Since the early days of radio, we’ve known that reception is sometimes better at night. Radio stations that cannot be picked up by day may be heard clearly at night, transmitting from hundreds of kilometres away.
This is down to changes in the ionosphere, a layer of charged particles in the atmosphere that starts around 60 kilometres up. The curvature of Earth stops most ground-based radio signals travelling more than 70 kilometres without a boost.
But by bouncing between the ionosphere and the ground they can zigzag for much greater distances. At night the density of the ionosphere’s charged particles is higher, making it more reflective.
This is not the first time we’ve tinkered with the ionosphere to try to improve radio communication and enhance the range of over-the-horizon radar. HAARP, the High Frequency Active Auroral Research Program in Alaska, stimulates the ionosphere with radiation from an array of ground-based antennas to produce radio-reflecting plasma.
Now the USAF wants to do this more efficiently, with tiny cubesats, for example, carrying large volumes of ionised gas directly into the ionosphere.
As well as increasing the range of radio signals, the USAF says it wants to smooth out the effects of solar winds, which can knock out GPS, and also investigate the possibility of blocking communication from enemy satellites.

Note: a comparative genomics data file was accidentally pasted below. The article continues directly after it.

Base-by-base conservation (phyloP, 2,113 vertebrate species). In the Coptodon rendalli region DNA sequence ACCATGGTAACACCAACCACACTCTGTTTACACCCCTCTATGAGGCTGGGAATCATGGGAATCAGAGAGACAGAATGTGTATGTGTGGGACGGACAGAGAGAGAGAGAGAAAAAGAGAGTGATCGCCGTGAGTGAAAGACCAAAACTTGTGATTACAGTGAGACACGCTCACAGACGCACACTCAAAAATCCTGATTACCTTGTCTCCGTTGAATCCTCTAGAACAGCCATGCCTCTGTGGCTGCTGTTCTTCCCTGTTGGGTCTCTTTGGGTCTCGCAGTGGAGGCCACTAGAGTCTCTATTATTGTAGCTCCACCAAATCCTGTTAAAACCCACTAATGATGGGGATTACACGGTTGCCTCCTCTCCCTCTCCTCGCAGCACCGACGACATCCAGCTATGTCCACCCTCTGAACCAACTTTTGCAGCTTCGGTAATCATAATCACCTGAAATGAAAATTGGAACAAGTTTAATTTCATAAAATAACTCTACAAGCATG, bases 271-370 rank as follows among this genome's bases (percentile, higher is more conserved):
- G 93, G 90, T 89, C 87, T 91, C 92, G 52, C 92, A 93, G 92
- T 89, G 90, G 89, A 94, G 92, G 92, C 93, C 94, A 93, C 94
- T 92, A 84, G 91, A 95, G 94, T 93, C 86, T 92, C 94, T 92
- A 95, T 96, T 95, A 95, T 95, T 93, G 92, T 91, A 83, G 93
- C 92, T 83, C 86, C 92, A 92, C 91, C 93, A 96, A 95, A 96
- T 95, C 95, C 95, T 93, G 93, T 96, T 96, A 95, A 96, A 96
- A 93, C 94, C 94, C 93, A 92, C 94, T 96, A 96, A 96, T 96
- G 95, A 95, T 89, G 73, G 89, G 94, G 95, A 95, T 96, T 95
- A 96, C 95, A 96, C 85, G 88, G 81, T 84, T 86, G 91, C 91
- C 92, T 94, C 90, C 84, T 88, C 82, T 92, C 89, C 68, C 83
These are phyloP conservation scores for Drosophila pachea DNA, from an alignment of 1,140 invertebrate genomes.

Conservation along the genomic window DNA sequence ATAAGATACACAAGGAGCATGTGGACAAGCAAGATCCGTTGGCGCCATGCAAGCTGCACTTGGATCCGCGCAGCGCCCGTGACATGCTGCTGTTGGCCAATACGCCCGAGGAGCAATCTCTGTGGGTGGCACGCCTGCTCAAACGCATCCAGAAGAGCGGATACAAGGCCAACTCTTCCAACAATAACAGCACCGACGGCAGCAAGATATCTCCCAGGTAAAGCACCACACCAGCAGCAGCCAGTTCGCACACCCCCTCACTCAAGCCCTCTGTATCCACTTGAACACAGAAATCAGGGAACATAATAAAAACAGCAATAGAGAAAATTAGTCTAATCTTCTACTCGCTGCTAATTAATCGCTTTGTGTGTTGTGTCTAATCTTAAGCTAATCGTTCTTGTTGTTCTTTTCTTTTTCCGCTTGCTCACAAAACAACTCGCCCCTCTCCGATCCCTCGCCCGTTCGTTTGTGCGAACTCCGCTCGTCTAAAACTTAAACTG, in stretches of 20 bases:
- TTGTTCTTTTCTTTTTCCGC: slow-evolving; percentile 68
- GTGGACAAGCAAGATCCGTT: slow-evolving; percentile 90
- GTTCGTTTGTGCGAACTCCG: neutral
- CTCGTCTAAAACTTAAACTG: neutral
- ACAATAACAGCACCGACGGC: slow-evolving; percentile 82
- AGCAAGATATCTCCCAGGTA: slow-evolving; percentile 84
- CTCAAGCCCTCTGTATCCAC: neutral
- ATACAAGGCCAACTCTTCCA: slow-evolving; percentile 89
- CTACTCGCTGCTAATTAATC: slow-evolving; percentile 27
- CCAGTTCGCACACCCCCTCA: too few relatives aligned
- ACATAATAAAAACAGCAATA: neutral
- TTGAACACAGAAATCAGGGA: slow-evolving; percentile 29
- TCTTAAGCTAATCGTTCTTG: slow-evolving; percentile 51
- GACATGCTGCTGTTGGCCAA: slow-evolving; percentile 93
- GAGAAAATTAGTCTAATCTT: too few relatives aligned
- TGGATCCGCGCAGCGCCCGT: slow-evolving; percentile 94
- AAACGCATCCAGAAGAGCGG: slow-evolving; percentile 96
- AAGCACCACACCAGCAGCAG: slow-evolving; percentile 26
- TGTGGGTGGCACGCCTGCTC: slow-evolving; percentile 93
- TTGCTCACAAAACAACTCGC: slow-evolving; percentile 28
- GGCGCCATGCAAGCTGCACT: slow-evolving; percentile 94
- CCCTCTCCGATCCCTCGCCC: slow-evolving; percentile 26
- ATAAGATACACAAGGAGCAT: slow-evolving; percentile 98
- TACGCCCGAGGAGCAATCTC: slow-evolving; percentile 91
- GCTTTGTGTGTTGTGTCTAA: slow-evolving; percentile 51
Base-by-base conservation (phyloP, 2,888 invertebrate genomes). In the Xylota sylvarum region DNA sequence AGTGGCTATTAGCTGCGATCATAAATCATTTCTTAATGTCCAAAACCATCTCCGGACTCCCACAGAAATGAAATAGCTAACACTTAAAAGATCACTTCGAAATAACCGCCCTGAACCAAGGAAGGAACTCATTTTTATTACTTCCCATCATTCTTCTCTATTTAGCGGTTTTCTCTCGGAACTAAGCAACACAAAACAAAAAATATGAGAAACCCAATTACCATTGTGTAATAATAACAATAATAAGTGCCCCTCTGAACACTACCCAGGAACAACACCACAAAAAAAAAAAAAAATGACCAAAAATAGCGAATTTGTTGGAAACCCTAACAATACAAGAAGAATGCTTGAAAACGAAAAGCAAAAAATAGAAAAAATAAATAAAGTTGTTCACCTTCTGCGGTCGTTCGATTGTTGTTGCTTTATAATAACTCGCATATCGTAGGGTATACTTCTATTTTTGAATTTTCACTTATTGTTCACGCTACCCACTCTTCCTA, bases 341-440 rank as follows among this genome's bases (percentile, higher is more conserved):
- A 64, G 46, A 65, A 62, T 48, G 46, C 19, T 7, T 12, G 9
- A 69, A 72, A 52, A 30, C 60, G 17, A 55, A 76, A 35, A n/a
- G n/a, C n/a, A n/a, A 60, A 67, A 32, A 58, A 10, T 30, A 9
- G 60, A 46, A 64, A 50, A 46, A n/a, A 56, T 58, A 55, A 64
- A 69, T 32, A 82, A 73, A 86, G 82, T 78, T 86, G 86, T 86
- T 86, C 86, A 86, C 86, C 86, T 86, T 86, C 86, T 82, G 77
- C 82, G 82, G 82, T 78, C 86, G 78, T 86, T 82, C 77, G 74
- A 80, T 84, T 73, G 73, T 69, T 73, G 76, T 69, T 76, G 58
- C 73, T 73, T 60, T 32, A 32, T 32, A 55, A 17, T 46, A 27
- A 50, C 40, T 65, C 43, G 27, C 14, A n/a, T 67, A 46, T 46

There are at least two major challenges. One is building a plasma generator small enough to fit on a cubesat – roughly 10 centimetres cubed. Then there’s the problem of controlling exactly how the plasma will disperse once it is released.
The USAF has awarded three contracts to teams who are sketching out ways to tackle the approach. The best proposal will be selected for a second phase in which plasma generators will be tested in vacuum chambers and exploratory space flights.
General Sciences in Souderton, Pennsylvania, is working with researchers at Drexel University in Philadelphia on a method that involves using a chemical reaction to heat a piece of metal beyond its boiling point. The vaporised metal will react with atmospheric oxygen to produce plasma.
Another team, Enig Associates of Bethesda, Maryland, and researchers at the University of Maryland, are working on a more explosive solution. Their idea is to rapidly heat a piece of metal by detonating a small bomb and converting energy from the blast into electrical energy. Different shaped plasma clouds can be generated by changing the form of the initial explosion.
However, it’s not clear whether the USAF will succeed. “These are really early-stage projects, representing the boundaries of plasma research into ionosphere modification,” says John Kline, who leads the Plasma Engineering group at Research Support Instruments in Hopewell, New Jersey. He thinks one of the biggest stumbling blocks will be packing enough power to generate plasma onto small satellites. “It may be an insurmountable challenge.”
David Last, former president of the UK’s Royal Institute of Navigation, is sceptical about USAF’s ambitions to counteract the effects of solar wind. When solar storms disrupt GPS signals, the entire side of Earth facing the sun is affected, he says. Ironing out those disturbances would require an extremely large and speedy intervention. “You don’t calm a stormy sea by filling in the gaps,” says Last.